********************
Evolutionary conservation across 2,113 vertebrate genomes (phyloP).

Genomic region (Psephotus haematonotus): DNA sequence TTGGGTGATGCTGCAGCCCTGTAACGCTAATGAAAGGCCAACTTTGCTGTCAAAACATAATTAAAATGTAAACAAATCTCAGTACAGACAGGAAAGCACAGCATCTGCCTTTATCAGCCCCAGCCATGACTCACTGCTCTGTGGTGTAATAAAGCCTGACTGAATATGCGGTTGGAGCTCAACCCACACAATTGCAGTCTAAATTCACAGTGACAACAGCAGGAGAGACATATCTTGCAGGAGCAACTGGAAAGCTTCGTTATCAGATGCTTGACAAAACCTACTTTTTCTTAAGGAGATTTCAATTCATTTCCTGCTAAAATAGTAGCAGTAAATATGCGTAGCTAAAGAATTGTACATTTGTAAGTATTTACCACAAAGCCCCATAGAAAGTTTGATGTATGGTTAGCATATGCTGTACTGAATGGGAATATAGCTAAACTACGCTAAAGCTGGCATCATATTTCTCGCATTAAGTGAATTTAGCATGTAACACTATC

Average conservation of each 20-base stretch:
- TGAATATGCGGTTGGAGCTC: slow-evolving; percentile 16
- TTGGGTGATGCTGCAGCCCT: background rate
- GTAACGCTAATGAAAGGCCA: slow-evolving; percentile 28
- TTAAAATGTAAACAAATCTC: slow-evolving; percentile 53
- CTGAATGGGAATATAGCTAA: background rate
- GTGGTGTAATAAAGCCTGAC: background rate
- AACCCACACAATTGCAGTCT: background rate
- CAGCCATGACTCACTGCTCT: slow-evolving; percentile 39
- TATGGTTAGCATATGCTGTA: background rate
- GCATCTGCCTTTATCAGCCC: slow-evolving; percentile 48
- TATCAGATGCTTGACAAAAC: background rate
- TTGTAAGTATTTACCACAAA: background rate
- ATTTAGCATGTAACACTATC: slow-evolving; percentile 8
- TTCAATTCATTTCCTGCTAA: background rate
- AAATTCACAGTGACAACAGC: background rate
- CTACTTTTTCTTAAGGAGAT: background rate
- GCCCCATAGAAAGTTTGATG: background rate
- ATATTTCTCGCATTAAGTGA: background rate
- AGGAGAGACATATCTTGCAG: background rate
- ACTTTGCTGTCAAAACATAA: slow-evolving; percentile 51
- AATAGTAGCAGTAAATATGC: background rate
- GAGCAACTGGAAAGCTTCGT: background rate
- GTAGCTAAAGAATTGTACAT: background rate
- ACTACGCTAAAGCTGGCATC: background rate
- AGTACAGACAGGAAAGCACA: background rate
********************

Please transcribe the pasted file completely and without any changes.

Evolutionary conservation across 2,113 vertebrate genomes (phyloP).

Genomic region (Psephotus haematonotus): DNA sequence TTGGGTGATGCTGCAGCCCTGTAACGCTAATGAAAGGCCAACTTTGCTGTCAAAACATAATTAAAATGTAAACAAATCTCAGTACAGACAGGAAAGCACAGCATCTGCCTTTATCAGCCCCAGCCATGACTCACTGCTCTGTGGTGTAATAAAGCCTGACTGAATATGCGGTTGGAGCTCAACCCACACAATTGCAGTCTAAATTCACAGTGACAACAGCAGGAGAGACATATCTTGCAGGAGCAACTGGAAAGCTTCGTTATCAGATGCTTGACAAAACCTACTTTTTCTTAAGGAGATTTCAATTCATTTCCTGCTAAAATAGTAGCAGTAAATATGCGTAGCTAAAGAATTGTACATTTGTAAGTATTTACCACAAAGCCCCATAGAAAGTTTGATGTATGGTTAGCATATGCTGTACTGAATGGGAATATAGCTAAACTACGCTAAAGCTGGCATCATATTTCTCGCATTAAGTGAATTTAGCATGTAACACTATC

Average conservation of each 20-base stretch:
- TGAATATGCGGTTGGAGCTC: slow-evolving; percentile 16
- TTGGGTGATGCTGCAGCCCT: background rate
- GTAACGCTAATGAAAGGCCA: slow-evolving; percentile 28
- TTAAAATGTAAACAAATCTC: slow-evolving; percentile 53
- CTGAATGGGAATATAGCTAA: background rate
- GTGGTGTAATAAAGCCTGAC: background rate
- AACCCACACAATTGCAGTCT: background rate
- CAGCCATGACTCACTGCTCT: slow-evolving; percentile 39
- TATGGTTAGCATATGCTGTA: background rate
- GCATCTGCCTTTATCAGCCC: slow-evolving; percentile 48
- TATCAGATGCTTGACAAAAC: background rate
- TTGTAAGTATTTACCACAAA: background rate
- ATTTAGCATGTAACACTATC: slow-evolving; percentile 8
- TTCAATTCATTTCCTGCTAA: background rate
- AAATTCACAGTGACAACAGC: background rate
- CTACTTTTTCTTAAGGAGAT: background rate
- GCCCCATAGAAAGTTTGATG: background rate
- ATATTTCTCGCATTAAGTGA: background rate
- AGGAGAGACATATCTTGCAG: background rate
- ACTTTGCTGTCAAAACATAA: slow-evolving; percentile 51
- AATAGTAGCAGTAAATATGC: background rate
- GAGCAACTGGAAAGCTTCGT: background rate
- GTAGCTAAAGAATTGTACAT: background rate
- ACTACGCTAAAGCTGGCATC: background rate
- AGTACAGACAGGAAAGCACA: background rate